Sticky Knickers


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Oceans and Seas » Atlantic » Saint Helena
March 10th 2013
Published: March 10th 2013
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Sticky Knickers



Well, a whiff of cordite in the air this week.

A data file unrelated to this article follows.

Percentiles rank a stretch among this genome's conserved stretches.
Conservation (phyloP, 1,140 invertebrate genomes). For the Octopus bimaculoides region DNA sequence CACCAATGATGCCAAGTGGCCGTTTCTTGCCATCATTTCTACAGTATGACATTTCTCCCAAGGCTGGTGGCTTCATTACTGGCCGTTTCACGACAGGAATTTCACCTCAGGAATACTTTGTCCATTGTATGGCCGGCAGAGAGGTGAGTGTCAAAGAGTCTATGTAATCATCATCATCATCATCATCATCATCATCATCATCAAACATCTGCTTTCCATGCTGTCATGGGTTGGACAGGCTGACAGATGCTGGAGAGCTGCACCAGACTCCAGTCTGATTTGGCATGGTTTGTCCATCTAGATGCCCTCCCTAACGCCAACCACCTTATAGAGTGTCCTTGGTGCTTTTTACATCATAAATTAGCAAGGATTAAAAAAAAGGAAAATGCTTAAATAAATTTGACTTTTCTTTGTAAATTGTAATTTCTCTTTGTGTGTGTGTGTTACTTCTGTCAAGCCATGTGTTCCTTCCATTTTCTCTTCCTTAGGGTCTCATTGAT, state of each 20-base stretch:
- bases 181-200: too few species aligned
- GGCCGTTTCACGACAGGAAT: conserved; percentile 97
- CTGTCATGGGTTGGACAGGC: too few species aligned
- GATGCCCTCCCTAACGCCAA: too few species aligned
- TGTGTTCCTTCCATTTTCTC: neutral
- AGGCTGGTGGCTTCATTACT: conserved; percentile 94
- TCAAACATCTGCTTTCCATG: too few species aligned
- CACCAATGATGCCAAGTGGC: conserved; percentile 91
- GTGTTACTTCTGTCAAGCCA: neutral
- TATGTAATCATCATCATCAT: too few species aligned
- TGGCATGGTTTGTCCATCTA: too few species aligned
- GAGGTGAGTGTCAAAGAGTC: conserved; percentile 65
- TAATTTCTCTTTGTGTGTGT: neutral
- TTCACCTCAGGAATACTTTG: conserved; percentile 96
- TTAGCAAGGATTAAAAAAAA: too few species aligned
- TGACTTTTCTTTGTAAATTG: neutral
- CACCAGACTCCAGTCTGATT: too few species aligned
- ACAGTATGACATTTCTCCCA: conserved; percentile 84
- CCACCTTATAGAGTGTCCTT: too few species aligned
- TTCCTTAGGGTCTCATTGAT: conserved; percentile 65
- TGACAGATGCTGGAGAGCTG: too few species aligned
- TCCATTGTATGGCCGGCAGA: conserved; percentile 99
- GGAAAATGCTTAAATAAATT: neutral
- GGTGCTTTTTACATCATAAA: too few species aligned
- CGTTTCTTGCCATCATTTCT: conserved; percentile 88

A few weeks ago a very glossy prospectus was produced by Enterprise St Helena (a NGO, publically funded, charged with regenerating the island’s economy alongside the airport project) featuring some very comprehensive changes suggested for Jamestown. Now, the island’s capital (think Much Wenlock rather than London or New York) will no longer be the entry point to the island once the airport opens, the RMS is decommissioned and goods are taken to the wharf at neighboring Rupert’s Bay. So, as with all communities preparing themselves for a tourist-based economy, changes do need to be made. Jamestown is, apparently, the best example of a Georgian town in the southern hemisphere (yes, I’m sure that there must be another one somewhere) but, if truth be told it could do with a bit of smartening up. For example, the pavement outside of Prospect House (where the new South Atlantic Media Services – SAMS have set up business) was removed prior to my arrival last March. There is some talk of it being resurfaced in a more traditional style but nothing has happened in the intervening 12 months – there is probably a well-stated reason for the delay but if nothing happens in 1 year what chance of a result during year 2?